5. A device. for feeding powdered fuel to.
a furnace, including a housing-the top of which is gabled, said housing having a pair of opposite inlets in its sides, a shaft l1av inga fan thereon which shaft extends cen-.
trally through said inlets, a casing extending over the gable and sides of said housing in spaced relation'to said gable and housing sides and having side air inlets which latter register with the respective inlets of the sides which air inlets register with the fan inlets, means in the space between the housing and casing sides to direct fuel to each of the fan housing inlets. and means to feed fuel to the fan housing.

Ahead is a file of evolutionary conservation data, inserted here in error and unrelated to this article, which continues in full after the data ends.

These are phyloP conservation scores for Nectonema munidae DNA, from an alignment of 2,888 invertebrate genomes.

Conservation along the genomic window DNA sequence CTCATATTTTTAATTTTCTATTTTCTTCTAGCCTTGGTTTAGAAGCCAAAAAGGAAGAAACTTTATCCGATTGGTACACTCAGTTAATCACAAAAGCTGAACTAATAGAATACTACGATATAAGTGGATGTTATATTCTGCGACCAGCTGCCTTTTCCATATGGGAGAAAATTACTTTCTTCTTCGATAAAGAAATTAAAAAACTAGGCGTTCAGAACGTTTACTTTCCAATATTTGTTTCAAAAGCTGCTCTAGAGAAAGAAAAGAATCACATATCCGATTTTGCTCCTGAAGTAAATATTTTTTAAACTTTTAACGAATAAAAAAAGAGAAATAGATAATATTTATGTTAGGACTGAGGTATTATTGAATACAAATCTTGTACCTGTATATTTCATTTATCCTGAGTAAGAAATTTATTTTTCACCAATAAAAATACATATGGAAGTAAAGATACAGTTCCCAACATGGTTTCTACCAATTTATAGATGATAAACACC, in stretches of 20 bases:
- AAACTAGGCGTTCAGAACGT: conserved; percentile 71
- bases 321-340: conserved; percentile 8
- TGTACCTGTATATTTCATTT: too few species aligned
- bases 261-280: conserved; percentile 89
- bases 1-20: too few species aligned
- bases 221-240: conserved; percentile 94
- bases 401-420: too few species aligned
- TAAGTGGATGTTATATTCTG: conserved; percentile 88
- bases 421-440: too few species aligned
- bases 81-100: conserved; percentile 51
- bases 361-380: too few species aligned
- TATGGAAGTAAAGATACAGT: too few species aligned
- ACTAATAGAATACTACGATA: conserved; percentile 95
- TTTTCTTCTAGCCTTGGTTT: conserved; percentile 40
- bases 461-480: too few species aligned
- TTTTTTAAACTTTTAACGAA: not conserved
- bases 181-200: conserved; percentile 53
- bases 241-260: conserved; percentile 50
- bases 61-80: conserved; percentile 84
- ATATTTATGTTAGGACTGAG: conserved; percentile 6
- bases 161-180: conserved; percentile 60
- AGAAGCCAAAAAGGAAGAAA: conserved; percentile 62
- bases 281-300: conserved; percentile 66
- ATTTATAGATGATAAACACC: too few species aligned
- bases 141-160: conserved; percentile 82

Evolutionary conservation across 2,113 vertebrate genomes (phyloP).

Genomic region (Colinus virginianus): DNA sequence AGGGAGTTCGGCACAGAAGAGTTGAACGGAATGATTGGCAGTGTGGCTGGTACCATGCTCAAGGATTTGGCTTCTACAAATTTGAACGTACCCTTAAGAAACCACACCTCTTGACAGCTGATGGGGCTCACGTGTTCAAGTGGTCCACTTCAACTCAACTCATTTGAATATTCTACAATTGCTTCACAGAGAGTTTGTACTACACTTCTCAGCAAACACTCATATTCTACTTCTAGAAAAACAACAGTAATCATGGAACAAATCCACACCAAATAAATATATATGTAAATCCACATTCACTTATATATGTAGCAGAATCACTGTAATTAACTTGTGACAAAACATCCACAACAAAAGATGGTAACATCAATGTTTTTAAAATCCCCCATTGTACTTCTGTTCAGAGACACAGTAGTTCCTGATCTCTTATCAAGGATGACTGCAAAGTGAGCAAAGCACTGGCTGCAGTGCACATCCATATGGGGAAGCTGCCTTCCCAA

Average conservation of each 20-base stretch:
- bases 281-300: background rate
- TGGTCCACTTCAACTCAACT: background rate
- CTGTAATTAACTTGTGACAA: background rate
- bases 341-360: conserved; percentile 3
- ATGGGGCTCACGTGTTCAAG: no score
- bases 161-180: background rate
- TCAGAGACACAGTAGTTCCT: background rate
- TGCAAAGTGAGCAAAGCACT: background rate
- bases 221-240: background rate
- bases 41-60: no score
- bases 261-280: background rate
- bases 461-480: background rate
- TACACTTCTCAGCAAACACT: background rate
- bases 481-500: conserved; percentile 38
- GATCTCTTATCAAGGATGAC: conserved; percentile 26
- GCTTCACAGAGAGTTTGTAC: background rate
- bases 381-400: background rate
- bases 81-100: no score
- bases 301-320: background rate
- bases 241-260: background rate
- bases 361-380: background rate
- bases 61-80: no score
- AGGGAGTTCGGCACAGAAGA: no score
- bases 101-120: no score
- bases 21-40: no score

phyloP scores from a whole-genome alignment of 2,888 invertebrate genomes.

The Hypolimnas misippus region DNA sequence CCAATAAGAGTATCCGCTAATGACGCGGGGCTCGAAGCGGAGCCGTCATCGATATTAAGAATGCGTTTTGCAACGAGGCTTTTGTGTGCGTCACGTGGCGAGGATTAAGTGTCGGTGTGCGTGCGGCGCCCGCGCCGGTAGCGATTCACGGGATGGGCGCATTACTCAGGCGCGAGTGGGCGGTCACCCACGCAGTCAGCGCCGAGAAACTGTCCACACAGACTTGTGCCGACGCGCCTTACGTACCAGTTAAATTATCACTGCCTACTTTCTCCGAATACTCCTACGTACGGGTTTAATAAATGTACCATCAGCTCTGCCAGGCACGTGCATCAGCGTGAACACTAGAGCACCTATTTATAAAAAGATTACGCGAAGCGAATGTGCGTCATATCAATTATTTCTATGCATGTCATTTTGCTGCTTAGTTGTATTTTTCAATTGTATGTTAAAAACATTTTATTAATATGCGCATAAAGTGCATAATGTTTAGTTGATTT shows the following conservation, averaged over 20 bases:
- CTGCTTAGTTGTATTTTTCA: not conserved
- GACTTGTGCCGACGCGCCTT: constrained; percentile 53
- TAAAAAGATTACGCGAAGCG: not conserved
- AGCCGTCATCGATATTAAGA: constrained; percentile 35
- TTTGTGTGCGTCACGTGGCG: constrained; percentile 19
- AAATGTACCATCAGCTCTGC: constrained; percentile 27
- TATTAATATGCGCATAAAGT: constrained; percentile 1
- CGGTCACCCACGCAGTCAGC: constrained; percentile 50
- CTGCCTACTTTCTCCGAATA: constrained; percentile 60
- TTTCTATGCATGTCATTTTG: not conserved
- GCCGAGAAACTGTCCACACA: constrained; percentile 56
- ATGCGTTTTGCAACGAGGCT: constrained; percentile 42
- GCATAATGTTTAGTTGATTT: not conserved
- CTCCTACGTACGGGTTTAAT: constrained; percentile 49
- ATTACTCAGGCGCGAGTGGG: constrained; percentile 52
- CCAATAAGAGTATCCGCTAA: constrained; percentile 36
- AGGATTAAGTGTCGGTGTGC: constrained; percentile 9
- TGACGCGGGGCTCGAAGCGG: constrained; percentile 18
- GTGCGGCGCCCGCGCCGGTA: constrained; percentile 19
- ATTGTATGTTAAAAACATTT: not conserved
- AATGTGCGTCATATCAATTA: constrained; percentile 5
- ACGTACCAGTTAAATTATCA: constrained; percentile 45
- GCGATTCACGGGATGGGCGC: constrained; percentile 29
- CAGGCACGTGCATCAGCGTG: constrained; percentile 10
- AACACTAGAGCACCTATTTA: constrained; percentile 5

In testimony whereof I have hereunto set my hand in the presence of twq subscribing witnesses.
JOHN L. BOARDHAN.
'itnesses JAMES J. CARRIGAN, M. EJCALLAIIAN.